Both sides stepped up a gear in search of a winner as the match became increasingly stretched. Howard Webb continued to act the complete fool by understanding the definition of a tackle and time and again incorrectly penalising both sides for fair challenges. Webb also allowed himself to be influenced by United’s constant electioneering, crowding him at every opportunity and furiously debating the most blatant of decisions. Rooney, Brown and Ferdinand were the key culprits. Together with John Terry and Steve Gerrard’s weekly antics, is it time to ask whether referee bating is an English epidemic? No, don’t be stupid, of course it isn’t. It’s those stupid foreigners.

United threatened again when Rooney dropped deep to find space, once again found Ryan Giggs in a dangerous position, but Rooney headed Giggs’ inch perfect cross wide when he should have done better. But United did grab a late goal and it looked to be goodnight Vienna for the Gunners. Upon Walcott’s arrival from the bench and onto the right wing, the three wise men (myself, John and Lord Lowe) held counsel and decided that his defensive frailties might cost us with Evra looking dangerous on the left. It was a chilling prophecy as Saha received the ball on United’s left, saw the marauding run of Evra, which Walcott failed to track, and played his compatriot in. Almunia came off his line when he really should have stayed at home, Gallas was covering Evra, but Almunia made it easier for United than it ought to have been. Evra cut back for Ronaldo who was left with an open goal in the Spaniard’s absence. The goalkeeping conundrum simply will not go away.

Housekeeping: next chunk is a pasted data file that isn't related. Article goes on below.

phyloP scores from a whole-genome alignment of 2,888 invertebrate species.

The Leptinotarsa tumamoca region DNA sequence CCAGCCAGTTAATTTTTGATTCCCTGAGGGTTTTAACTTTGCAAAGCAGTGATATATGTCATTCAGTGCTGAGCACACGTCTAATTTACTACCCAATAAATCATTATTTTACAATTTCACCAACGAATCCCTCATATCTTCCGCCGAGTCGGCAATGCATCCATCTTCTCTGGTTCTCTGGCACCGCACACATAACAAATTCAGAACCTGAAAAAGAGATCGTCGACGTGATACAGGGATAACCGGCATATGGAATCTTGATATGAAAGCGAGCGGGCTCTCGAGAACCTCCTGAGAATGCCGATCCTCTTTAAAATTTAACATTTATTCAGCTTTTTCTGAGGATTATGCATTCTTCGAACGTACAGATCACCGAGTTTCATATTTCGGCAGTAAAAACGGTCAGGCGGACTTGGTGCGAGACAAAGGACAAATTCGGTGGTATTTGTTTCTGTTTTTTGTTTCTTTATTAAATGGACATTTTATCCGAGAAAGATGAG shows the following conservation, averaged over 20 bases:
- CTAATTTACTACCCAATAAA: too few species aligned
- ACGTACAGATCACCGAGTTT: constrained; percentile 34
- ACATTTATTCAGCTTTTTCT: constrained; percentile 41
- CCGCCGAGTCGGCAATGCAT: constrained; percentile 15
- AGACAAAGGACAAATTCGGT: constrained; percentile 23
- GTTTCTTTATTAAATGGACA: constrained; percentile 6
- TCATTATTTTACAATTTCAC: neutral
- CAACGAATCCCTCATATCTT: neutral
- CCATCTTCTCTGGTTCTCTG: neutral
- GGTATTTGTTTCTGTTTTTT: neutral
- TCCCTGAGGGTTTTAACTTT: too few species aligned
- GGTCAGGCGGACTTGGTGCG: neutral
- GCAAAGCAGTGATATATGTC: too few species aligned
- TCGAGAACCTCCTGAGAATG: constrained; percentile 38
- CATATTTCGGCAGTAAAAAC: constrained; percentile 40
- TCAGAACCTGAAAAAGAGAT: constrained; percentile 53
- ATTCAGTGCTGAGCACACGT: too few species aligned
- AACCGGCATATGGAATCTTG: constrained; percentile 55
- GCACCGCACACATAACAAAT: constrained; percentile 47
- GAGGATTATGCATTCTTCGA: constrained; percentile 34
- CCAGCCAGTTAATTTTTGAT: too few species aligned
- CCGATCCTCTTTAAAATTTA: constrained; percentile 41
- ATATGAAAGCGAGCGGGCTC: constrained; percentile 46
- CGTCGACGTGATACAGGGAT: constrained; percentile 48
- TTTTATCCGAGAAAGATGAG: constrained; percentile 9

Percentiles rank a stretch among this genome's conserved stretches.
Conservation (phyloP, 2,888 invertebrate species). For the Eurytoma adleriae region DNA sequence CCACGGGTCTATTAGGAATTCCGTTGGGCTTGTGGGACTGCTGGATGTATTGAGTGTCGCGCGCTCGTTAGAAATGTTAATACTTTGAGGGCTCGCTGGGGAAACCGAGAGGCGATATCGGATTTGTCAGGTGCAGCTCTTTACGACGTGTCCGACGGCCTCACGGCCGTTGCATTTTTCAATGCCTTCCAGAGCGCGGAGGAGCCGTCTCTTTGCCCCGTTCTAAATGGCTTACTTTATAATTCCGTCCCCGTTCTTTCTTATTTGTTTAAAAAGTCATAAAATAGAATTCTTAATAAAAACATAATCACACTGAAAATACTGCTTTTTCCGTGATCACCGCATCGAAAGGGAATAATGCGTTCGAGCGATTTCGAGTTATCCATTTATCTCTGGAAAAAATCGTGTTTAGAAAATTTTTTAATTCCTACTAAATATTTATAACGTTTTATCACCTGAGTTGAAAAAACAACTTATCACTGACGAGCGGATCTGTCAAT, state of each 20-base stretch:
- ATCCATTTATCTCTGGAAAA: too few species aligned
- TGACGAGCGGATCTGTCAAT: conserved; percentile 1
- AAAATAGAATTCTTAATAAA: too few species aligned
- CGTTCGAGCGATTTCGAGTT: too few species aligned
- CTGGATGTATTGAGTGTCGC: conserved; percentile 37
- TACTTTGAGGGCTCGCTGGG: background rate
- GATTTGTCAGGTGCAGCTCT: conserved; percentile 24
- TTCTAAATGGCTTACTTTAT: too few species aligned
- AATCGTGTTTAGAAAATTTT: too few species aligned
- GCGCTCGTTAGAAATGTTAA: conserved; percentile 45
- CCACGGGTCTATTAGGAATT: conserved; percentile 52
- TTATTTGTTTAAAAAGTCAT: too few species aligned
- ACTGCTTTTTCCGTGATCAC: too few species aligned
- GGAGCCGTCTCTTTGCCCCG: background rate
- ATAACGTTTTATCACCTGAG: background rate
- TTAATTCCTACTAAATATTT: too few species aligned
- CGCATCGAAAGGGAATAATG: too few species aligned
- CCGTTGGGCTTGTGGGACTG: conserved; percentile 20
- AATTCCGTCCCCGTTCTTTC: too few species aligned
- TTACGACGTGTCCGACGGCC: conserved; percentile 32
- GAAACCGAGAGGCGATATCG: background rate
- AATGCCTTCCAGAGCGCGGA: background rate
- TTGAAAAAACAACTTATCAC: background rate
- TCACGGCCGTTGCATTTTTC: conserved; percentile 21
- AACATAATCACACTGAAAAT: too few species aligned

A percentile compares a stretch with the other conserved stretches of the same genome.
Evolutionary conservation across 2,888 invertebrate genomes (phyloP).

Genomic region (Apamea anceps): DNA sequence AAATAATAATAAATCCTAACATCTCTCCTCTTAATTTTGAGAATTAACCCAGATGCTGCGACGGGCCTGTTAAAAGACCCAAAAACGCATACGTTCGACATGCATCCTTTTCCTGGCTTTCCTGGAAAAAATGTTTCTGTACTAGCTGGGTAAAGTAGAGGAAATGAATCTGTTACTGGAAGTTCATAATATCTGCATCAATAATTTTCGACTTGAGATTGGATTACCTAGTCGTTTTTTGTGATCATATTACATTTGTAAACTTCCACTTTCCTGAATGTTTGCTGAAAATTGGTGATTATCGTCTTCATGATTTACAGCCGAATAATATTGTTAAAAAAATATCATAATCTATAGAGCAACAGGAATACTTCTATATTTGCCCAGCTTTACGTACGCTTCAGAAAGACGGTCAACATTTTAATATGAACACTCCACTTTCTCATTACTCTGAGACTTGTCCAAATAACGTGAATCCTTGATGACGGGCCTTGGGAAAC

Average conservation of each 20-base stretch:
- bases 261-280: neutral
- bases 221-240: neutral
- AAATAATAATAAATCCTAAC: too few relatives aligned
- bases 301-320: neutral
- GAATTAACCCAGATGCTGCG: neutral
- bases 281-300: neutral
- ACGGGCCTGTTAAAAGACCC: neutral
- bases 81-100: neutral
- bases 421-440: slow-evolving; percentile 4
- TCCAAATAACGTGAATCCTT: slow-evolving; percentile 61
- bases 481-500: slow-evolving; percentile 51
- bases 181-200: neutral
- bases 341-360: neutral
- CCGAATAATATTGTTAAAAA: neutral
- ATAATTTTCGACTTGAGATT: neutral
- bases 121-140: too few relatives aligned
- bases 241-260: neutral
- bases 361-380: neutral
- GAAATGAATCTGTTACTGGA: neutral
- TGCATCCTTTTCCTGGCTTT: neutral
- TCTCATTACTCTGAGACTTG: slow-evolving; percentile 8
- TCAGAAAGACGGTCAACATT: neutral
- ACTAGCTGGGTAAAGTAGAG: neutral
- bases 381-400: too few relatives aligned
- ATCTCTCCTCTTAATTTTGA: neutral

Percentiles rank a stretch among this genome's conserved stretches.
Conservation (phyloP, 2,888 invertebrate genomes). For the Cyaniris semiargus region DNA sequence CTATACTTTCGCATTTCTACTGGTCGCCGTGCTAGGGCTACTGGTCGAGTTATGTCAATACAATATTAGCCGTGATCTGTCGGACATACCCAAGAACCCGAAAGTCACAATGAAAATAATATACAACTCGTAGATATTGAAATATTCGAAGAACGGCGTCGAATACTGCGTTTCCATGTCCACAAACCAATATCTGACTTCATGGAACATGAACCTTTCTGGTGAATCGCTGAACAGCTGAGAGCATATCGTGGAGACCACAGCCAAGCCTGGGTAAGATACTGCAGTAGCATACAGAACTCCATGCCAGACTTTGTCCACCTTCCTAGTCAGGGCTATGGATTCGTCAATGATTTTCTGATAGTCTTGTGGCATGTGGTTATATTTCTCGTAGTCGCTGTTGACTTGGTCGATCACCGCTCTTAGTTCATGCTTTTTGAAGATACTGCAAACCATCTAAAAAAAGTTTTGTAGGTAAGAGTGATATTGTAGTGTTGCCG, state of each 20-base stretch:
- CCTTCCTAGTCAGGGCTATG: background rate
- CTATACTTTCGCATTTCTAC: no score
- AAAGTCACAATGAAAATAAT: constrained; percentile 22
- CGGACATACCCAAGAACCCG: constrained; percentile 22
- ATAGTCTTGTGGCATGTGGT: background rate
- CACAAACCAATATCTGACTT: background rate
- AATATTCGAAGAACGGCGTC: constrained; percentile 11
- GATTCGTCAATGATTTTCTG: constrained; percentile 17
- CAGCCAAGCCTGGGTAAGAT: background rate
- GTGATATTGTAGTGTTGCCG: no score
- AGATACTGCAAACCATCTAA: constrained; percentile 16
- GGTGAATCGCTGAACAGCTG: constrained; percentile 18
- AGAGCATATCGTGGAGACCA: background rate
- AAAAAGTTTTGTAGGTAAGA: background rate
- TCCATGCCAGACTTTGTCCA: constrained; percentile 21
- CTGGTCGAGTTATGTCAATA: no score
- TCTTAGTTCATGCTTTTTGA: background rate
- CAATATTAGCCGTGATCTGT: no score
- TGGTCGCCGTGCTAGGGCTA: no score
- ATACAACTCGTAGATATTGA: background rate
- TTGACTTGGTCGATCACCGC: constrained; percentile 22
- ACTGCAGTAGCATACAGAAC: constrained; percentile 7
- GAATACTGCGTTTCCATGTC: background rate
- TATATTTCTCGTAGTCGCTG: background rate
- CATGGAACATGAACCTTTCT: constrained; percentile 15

I did not think there was a way back, but Arsenal kept pushing. A low Clichy cross was attacked by Adebayor, the ball drifted through to Evra who screwed the ball onto his own crossbar. With the board for injury time showing, Fabregas whipped in a right wing free kick, the ball bounced to Eduardo who antched at his volley and it looked like our last chance had gone. But the Gunners’ redoubled and attacked again. Clichy’s bloody minded determination carried his weary limbs down the left flank, his low cross was scuffed at the front post by Gallas, but the ball fell invitingly for Walcott who inexplicably lost his head and scuffed his shot well wide. Fortunately for us, Gallas was on hand with a coller head to guide the ball over the line. I sit on the East side of the ground and immediately saw the linesman flagging furiously below me as Gallas sprinted away in delight. It was lucky the linesman did see it because Walcott once again missed two simple attempts to put it over the line and make sure. It was a deserved goal for Gallas, who along with Toure had a colossal game at the back. We are truly beginning to see the Gallas who was the glue in Chelsea’s resolute backline for all of those years. The last week has showed us that he is a big game player, and you can never have too many of those. I have been accused of showing leniency in the past in my assessment of Gallas, but it has always been clear that with his fitness in check, this guy is world class and he’s really shwoing it now. Of course, I wittily replied to my Manc friend, ‘cheers William.’ His reply is not really repeatable before the watershed, but involved a scenario whereby I might like to perform a particular act upon somebody’s manhood. I told him I couldn’t possibly, one Willy had already given me enough excitement for one day.LD.